At quarterback things are similar for Sparano, going from Chad Henne and Matt Moore to Mark Sanchez and Tim Tebow. Sanchez will be the starter, and Sparano has the advantage of already having to deal with a quarterback on the hot seat in Henne. Sanchez’ strengths (play action, bootlegs) are also very clear at this point so Sparano can focus on getting Sanchez to play within his game, which an effective ground attack would make easier. Last year Moore showed a similar ability to Sanchez in avoiding pass rushers, something Sparano mentioned when he took the job with the Jets. Knowing this, Sparano should be inclined to let Sanchez move a little more, possibly running more bootlegs. As for Tebow, we all know he’ll be used in some outside the box type situations such as the Wildcat, which Sparano has experience with.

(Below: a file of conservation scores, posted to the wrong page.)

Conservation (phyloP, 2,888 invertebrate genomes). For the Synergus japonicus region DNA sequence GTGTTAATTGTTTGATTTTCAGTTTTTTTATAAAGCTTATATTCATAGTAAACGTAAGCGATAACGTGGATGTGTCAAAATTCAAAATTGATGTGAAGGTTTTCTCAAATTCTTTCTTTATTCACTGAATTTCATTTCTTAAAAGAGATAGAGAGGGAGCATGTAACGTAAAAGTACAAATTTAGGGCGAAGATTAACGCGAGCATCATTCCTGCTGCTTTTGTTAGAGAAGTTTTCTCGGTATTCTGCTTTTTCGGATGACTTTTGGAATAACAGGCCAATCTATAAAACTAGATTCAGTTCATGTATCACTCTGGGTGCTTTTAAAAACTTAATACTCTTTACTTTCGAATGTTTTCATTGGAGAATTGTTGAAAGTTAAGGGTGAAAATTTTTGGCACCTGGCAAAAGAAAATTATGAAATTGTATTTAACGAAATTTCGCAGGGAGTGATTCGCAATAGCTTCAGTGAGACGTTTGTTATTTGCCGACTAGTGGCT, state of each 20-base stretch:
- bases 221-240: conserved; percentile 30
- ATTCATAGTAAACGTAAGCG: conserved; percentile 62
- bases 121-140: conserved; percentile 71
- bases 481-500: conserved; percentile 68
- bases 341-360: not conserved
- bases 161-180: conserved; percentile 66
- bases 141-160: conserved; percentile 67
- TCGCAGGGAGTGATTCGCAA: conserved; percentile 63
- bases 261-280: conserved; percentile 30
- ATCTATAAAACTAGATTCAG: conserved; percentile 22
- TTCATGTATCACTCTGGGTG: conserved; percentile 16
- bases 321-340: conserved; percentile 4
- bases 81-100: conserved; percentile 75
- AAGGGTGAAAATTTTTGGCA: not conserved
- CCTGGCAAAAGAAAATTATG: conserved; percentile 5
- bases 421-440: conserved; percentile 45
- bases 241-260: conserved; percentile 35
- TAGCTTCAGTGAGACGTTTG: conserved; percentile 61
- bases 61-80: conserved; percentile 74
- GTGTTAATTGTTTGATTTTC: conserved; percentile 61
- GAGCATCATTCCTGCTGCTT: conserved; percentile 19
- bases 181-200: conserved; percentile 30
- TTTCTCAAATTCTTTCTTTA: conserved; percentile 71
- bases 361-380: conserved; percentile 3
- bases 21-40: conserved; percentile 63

Quick Analysis: Similar scenario to last year’s Dolphins but more pressure on Sanchez to be efficient. The starting Dolphins line last year included Richie Incognito, Jake Long, Mike Pouncey, Marc Columbo and Vernon Carey. This compares to the projected Jets line of D’Brickashaw Ferguson, Matt Slauson, Nick Mangold, Brandon Moore and of course, Wayne Hunter. Both teams best lineman are their left tackle and their center. Long is a pro bowl tackle and Pouncey had a great rookie year. The Jets have Ferguson who should bounce back after an off year and Mangold, arguable the best center in football. Pass blocking is not the Jets strength. So last year when they started off by throwing the ball all the time, it got the lineman into a funk they never really recovered from even after returning to the run game. Assuming Sparano sticks to the ground game, the line should fare better. Getting into a rhythm early in the year is important for the line. Additionally, Sparano came up the ranks as a line coach, so there is hope he can get Slauson and Hunter to perform at a higher level this season. Slauson should also be recovered from his nagging shoulder injury. Sparano likes to use two tight end sets, using them as blockers, which should give the line more support especially Hunter at right tackle. Fasano was a better blocker than Keller is, so it will be interesting to see how Keller is used.